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Volume 16, Number 3May/June 1965

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Where Honor Dwells

"The air of Heaven is that which blows between the ears of a horse."

Written by Rosalind Mazzawi

Legend has it that Ishmael ibn Ibrahim, the progenitor of the Arab people, was the possessor of a fine horse named Ahwaj. Like the Old Testament patriarchs who rode him and his offspring, the tribe of Ahwaj in time increased mightily, and after five generations Ishmael's descendant Salman was entrusted with the awesome task of breeding them. After much deliberation, Salman found an ingenious solution: he withheld water from the herd until the horses were mad with thirst; then, just as they were taking their first deep draught, he had the war trumpet sounded, and the five mares who instantly sprang from the stream to answer the call to arms became the ancestors of the Arabian horse of today.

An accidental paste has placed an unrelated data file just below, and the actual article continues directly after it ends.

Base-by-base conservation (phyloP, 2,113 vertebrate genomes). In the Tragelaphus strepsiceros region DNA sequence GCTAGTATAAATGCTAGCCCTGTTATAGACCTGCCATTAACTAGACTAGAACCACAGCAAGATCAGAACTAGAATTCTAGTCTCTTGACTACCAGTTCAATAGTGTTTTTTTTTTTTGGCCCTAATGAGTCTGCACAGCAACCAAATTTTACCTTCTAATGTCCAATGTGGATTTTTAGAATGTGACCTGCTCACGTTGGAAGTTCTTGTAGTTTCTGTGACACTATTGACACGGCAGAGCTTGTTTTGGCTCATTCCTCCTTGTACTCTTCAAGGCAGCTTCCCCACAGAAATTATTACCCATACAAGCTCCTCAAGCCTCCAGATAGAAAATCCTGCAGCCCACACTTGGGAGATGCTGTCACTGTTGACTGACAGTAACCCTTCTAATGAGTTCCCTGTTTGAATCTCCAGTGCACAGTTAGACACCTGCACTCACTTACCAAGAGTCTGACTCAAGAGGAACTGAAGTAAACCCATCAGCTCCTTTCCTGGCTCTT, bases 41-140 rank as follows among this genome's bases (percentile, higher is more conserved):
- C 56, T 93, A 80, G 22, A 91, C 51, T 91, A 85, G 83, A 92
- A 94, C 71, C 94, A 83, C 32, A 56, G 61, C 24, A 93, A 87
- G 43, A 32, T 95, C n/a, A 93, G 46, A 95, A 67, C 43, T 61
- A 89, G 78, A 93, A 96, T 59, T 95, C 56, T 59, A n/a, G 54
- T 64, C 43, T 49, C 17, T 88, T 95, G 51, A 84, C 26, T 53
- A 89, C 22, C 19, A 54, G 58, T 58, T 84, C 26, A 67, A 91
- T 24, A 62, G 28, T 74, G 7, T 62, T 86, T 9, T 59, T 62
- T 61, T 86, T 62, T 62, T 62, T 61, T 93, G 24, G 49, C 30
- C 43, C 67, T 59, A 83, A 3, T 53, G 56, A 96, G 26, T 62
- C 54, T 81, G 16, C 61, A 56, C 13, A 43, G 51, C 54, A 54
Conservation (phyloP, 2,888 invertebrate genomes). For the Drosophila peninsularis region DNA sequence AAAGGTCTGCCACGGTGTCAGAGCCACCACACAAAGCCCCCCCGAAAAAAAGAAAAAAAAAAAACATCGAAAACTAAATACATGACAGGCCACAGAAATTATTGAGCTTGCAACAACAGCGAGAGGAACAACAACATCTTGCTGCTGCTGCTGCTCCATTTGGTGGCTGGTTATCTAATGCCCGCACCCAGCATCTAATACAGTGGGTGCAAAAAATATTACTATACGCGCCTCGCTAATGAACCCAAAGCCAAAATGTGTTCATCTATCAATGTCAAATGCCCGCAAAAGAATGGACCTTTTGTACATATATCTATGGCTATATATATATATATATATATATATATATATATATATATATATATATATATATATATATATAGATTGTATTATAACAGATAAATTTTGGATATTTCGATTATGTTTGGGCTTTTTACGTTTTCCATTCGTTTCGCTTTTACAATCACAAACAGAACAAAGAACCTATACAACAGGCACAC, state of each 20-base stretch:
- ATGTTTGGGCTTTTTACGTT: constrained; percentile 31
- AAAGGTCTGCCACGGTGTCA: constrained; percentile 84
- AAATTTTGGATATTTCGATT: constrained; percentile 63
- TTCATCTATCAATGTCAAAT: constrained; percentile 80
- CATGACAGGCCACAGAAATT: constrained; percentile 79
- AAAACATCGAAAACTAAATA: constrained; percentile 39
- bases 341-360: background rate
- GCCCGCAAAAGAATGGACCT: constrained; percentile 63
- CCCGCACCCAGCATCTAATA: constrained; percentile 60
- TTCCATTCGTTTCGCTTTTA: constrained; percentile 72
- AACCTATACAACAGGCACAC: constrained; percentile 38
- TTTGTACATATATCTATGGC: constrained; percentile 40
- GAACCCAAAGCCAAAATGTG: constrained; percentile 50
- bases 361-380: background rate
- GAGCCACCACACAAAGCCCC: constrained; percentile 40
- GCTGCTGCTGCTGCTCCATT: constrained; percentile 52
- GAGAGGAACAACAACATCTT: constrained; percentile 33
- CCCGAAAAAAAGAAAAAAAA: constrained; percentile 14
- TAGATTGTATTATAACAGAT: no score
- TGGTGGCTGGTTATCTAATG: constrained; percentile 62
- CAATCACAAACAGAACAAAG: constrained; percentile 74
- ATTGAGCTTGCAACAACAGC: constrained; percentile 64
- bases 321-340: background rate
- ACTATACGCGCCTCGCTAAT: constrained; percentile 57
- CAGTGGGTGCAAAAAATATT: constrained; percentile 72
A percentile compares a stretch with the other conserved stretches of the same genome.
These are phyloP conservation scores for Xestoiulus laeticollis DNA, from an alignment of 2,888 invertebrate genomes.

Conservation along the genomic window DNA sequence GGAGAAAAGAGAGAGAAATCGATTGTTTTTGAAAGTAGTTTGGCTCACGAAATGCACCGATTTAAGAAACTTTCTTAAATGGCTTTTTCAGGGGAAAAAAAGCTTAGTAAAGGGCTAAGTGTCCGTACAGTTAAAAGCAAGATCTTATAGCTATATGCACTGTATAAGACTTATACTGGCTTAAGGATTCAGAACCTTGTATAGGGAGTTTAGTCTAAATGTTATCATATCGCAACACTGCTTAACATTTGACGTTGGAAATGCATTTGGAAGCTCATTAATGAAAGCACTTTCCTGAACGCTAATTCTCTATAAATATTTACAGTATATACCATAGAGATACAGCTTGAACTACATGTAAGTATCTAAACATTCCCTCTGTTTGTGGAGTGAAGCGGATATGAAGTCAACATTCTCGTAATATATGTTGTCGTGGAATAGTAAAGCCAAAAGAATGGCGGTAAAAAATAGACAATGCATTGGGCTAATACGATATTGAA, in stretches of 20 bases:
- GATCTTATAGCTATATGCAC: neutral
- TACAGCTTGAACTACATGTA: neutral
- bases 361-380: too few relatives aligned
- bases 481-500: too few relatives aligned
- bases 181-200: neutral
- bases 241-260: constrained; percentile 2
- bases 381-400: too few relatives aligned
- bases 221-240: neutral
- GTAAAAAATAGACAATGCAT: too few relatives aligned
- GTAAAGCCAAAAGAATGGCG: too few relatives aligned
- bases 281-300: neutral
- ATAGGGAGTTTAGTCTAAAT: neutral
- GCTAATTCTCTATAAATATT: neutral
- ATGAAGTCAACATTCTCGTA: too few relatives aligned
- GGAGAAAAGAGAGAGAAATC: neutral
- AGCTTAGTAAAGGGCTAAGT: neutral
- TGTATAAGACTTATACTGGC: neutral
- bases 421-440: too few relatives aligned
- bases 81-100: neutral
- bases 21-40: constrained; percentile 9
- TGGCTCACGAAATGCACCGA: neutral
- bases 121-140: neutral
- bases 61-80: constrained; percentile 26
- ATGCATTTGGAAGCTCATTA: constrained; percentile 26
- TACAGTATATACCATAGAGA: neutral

Fantasy or fact, this engaging story illustrates the importance which the Badu of the Arabian Peninsula attach to the bloodlines of their mounts, to seek their origins some 4,000 years in the past. Even the alternative version of the story, that the al-khamsa ("The Five") were the favorite mares of the Prophet Muhammad, makes up in pious tradition what it lacks in antiquity. What sort of animal is this, that inspires such legends and those proverbs attributed to the Prophet himself, that "Noble and fierce breeds of horses are true riches," and "Honor dwells in the manes of horses"?

The Arabian horse is small, averaging 14 to 15 hands (a hand is four inches) in height and weighing from 800 to 1,000 pounds. The Arabian is beautiful, sure-footed and intelligent, combines docility with spirit and has tremendous endurance: in 1840 an Arabian was ridden 400 miles in India in four successive days; another made a 90-mile run across the desert to Cairo in 7 hours, 52 minutes. For sheer, all-out speed, however, the Arabian, contrary to common belief, does not approach certain other breeds. The quarter horse can beat him in the ⅛ and ¼-mile distances, the thoroughbred can beat him at seven furlongs and up (partly, it must be noted, because of a great advantage in size), and the trotting horse is superior in harness. The American saddle horse is better at five gaits, for the Arabian is accustomed to walk or to gallop at top speed. But for a combination of the best traits found in horses, the Arabian has no peer.